Another way to make the point touched on in my last entry is that Islam is found mostly in multiethnic and multicultural societies, which in their most characteristic form become ruled by transnational bureaucracies like the Mamluks with the aid of of radically denationalized professional armies like the Janissaries or for that matter (in a variation on the theme) the Knights Templar or Knights of Malta. Such societies are unable consistently to defend themselves against foreign invasion, and so eventually succumb to Islamic conquerors. Once they are conquered the Muslim Ummah and Shariah become a sort of palliative for their radical divisiveness and the absence of any basis for political cooperation, while that same divisiveness drives the conquerors to devise a ruling institution without ties of loyalty outside the institution itself and thus composed of slaves or kidnapped non-Muslims.
Advanced liberal society has at least formal similarities to Muslim society. In principle it dissolves all particular social bonds through formalization of social functions, reshuffling of populations and various anti-discrimination rules, so that particular human connections become a matter of arbitrary and passing choice and cannot play a role in overall public social order. It strives to make world markets and independent professionalized transnational bureaucracies the only social institutions with serious authority. The two forms of human organization thus reflect a similar understanding of proper social order as an aggregate of individuals or small groups with no capacity for political life governed in acordance with a single law imposed from above that controls all human relations. (If you don’t believe that as to advanced liberalism, read some human rights treaties and consider their implications.)
The two are directly opposed of course as to who and what will control things. Will it be “human rights” or the Koran and Shariah? The Caliphate and Ummah or the EU writ large? UN peacekeepers or the janissaries? Mamluks and the ‘Ulema or graduates of Yale Law School and the Ã‰cole Nationale d’Administration? As a Westerner I believe of course that we are ever so much smarter and more efficient than they are. Still there are basic problems in our position. We can’t propose a sufficient reason for sacrifice, they can. We don’t reproduce, they do. People don’t like it when you refer to such things, but they do matter.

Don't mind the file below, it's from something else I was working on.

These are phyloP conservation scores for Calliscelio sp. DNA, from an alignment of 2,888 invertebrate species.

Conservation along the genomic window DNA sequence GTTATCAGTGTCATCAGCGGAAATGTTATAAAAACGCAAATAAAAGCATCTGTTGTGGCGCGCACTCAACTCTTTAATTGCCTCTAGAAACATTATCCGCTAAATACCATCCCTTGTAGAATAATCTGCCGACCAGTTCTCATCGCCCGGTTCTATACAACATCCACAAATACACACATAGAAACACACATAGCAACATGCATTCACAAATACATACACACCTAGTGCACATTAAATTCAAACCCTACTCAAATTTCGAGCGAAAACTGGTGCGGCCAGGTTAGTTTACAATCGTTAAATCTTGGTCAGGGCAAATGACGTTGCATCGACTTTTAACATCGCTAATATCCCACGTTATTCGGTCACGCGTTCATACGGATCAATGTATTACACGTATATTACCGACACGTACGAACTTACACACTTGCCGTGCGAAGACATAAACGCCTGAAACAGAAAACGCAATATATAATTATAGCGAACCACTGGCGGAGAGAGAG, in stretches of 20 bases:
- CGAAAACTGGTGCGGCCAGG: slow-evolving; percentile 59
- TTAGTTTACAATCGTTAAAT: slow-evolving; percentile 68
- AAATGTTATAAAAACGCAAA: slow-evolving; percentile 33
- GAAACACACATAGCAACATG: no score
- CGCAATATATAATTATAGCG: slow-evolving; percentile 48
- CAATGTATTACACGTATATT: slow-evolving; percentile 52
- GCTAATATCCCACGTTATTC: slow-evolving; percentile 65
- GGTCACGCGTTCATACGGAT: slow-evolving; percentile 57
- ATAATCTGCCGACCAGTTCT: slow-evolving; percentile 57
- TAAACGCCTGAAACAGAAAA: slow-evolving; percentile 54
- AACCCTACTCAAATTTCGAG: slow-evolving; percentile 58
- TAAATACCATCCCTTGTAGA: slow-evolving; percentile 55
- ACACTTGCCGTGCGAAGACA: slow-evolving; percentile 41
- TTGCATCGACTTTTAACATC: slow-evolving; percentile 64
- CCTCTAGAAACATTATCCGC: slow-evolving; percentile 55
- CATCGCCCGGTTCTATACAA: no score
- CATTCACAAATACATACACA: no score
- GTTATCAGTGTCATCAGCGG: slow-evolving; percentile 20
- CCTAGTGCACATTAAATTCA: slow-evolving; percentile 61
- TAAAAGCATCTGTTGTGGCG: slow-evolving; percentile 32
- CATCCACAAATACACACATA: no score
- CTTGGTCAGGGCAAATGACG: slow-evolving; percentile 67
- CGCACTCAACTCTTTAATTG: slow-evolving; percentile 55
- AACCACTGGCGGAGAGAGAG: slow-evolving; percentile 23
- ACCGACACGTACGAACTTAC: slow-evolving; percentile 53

The failure to reproduce is not only physical. Tocqueville observed that the current regime would likely lead to radical privatization of personal interests and so to disappearance of public life. Multiculturalism, the efflorescence of electronic pseudo-worlds and other developments put that tendency on steroids to the extent that ordinary socialization comes in question. Theodore Dalrymple has described some of the consequences among the lower classes in the socialist paradise the English started building after 1945. We have similar conditions in this country, although no one seems to be writing about them so stylishly. And in the professional classes, all the effort, expense, competitiveness and piling up of formal qualifications we see in education today seem to be degrading honesty, integrity and purpose without achieving past standards of competence.
So the question in advanced liberal society, if you put Christianity aside (which the Europeans and our own advanced liberals seem happy to do), is which system will prove the better competitor on the common ground of a brutish day-to-day existence, intellectual and political corruption, and the absence of any established higher purpose in life. We shall see. To my mind Islam, while much less rational and effective than its opponent when its opponent is functioning properly, is much more likely to maintain the ability to function properly in accordance with its own principles, and so has a very good shot at winning in the end.